* It's always a good thing when people can laugh during a meeting. Board meeting was last night. Over the years I've been on the Board (way too long, but it's hard to get people to volunteer to do stuff, so I just keep plugging away and "succeeding myself" in whatever role as long as the bylaws allow), there have been some tense and sad meetings. (My tenure on the board even goes back 10 years, to the time of the church split.) Lately, there's been some concern - we're VERY small, we always have financial troubles, and a lot of services are not well-attended. Well, attendance has been up a bit, the last couple months we haven't been in the red as badly as we were in the past, and then this month we found out we have someone willing to at least try at being a permanent choir director (we have someone doing it on a volunteer basis, but it's hard for her). So it's kind of a relief, to think "Well, looks like we'll keep going a while yet." (I don't know what I'd do if the congregation folded. I really love the people in it and the theology of this particular denomination works well for me. I suppose I'd try to find out where the people I was closest to were going over to, and follow them. I will say the Presbyterians are probably our next-closest relatives, theologically speaking. But I hope I never have to figure out where to go "next.")
* The News Outrage Item Of The Day: some school somewhere is recommending (or perhaps requiring) that kindergarteners give valentine's cards to ALL the kids in the class, if they give them at all. Some commentators are aghast: how can they do that? How can they force kids to give cards to kids they might not like?
I don't know. Probably the same reason that they can force group-work on kids who'd rather not do it, I say cynically. (I had bad experiences with group-work as a schoolkid, including an instance of the rest of my group going "You know, you CARE about your grade. And we all get the same grade for the work. So you can do all the work if you want a decent grade")
But the thing is: these are kindergarteners. Five and six years old. They have the rest of their freakin' lives to learn just how cold and indifferent people can be. I don't see anything so wrong with them continuing for one more year to hold on to the idea that maybe people love and value them. Popularity contests are a harsh thing to deal with at that young of an age. (And yeah: probably some of the kids have twigged to the fact that they're not popular, if they aren't. I don't think I really realized it until 3rd grade, but whatever).
When I was a kid, I think the suggestion was (I don't think they enforced it) that you gave valentine's to all in the class. Even the kids you disliked. And yeah, maybe that's being a little "inauthentic" or "not-real" in the Real World sense. But I also think that tact is a valuable lesson - perhaps even more valuable than the later lesson that "most people are actually pretty indifferent to your existence." And not rubbing the unpopular kid's face in their unpopularity quite that early is a form of tact.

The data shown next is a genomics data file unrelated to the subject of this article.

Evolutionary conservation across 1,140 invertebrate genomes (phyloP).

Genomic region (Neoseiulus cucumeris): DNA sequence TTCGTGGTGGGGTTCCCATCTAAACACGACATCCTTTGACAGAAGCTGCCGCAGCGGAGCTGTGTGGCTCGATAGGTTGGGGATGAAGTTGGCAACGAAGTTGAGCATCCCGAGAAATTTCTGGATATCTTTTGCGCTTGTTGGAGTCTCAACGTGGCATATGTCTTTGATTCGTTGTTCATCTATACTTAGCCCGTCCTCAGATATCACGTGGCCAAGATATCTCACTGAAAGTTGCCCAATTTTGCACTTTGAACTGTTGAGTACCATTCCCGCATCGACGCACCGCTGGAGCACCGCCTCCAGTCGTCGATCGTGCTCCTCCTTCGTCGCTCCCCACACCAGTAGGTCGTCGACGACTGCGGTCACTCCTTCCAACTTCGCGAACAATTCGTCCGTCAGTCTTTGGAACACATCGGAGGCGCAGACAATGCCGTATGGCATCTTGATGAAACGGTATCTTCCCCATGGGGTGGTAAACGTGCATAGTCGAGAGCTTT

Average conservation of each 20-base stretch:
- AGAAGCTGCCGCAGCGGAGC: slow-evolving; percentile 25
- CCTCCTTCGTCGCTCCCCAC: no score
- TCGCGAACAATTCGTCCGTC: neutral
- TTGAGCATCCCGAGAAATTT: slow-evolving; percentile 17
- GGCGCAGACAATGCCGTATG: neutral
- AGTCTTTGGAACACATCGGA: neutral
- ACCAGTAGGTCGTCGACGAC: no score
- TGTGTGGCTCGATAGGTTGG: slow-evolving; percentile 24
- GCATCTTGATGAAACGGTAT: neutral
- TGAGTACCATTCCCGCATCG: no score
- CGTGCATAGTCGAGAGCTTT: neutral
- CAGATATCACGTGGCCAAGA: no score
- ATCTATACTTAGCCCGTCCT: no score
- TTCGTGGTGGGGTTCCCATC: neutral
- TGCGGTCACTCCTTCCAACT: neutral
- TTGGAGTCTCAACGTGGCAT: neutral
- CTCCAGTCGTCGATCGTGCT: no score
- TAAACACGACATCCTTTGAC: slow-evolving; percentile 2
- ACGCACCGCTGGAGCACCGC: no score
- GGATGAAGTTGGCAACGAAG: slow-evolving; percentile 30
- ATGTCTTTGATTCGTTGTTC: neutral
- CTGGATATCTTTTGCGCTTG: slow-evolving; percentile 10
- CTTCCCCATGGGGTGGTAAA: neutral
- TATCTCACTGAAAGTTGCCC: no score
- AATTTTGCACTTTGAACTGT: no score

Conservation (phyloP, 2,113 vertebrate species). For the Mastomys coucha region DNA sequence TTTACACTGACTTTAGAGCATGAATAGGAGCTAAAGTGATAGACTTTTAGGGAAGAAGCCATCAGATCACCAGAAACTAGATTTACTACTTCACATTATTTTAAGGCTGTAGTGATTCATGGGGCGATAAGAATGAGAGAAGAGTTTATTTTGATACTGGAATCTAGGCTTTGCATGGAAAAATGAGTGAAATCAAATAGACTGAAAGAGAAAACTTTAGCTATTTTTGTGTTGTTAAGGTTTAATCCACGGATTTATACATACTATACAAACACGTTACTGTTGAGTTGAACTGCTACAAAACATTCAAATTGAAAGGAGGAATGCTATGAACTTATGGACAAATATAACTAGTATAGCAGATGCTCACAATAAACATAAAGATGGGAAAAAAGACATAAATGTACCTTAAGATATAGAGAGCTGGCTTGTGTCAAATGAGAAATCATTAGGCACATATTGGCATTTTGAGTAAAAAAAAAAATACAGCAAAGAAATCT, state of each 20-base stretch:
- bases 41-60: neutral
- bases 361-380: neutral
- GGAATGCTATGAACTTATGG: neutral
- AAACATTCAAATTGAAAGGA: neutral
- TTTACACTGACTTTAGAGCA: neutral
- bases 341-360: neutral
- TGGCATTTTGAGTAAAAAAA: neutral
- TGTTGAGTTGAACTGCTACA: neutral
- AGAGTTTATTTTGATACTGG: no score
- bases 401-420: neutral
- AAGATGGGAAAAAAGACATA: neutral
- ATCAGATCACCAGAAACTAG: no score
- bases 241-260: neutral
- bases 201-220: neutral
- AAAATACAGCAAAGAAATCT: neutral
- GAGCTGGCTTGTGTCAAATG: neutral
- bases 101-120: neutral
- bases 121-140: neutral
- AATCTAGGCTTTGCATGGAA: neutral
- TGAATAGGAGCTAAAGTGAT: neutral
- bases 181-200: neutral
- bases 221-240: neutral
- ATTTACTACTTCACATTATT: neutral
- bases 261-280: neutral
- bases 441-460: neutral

* Crud, my work computer (which runs XP) is asking me to "restart so updates can be installed." It's Windows 7 updates (apparently) that bricked several of my colleagues' Dell boxes (my chair STILL does not have a computer that works in her office) but I am VERY suspicious of these, even though, as I said, I'm running XP. I guess I will shut down (without installing the updates) before I go to class, and just do that every time I have to leave the office. (It gives me the "Unless you tell me no, I'm going to restart in 15 minutes" message on a semi-regular basis)
No one seems to know what it is about the update and the Dell 780 series that seems to have caused bad juju, but it seems like the people whose computers are screwed up are just out of luck....there's been no move to get them NEW computers, and it seems like whenever Computer Services undoes the problem, it happens again.
I STILL don't have my new home computer yet (it's SUPPOSED to come in this week; they have two more days...) and I'd have huge problems with no easy computer access. (This is also by way of saying: if I go a couple days without updates, you know what happened - my work box died thanks to some rogue MS update and I still have no computer at home).
Likely there would be no problem installing the updates seeing as I don't run Windows 7 on this, and my work machine is a Dell 755, but I'm still nervous.
OF COURSE there's no "I don't want an automatic update, thanks" and my computer has gone into Nag Mode, where it periodically throws up a "Hey, I'm'a gonna update in 15 minutes unless you expressly tell me that's not OK" which is really annoying and I'd love to make it go away. I'd love to tell it "NO. I am the user, you are the computer. You will only install updates when I expressly tell you to install updates" but as far as I can tell, that's not an option. (I found a way, but because I don't have "full administrative privileges," I can't turn off the auto-download. Dang.)
UPDATE: I had to go out and move my car (long story but it involves surprise stump grinding and workers who'd rather tell the secretary "Tell everyone to move their cars" rather than put out cones to block the parking spaces they will be occupying), so I shut the computer down (without installing updates) The little "I NEED TO INSTALL UPDATES" icon is gone, and it's not asked me since I've had it back on....so maybe it forgot about it. Or maybe they weren't real updates, seeing as this is XP which allegedly is no longer supported....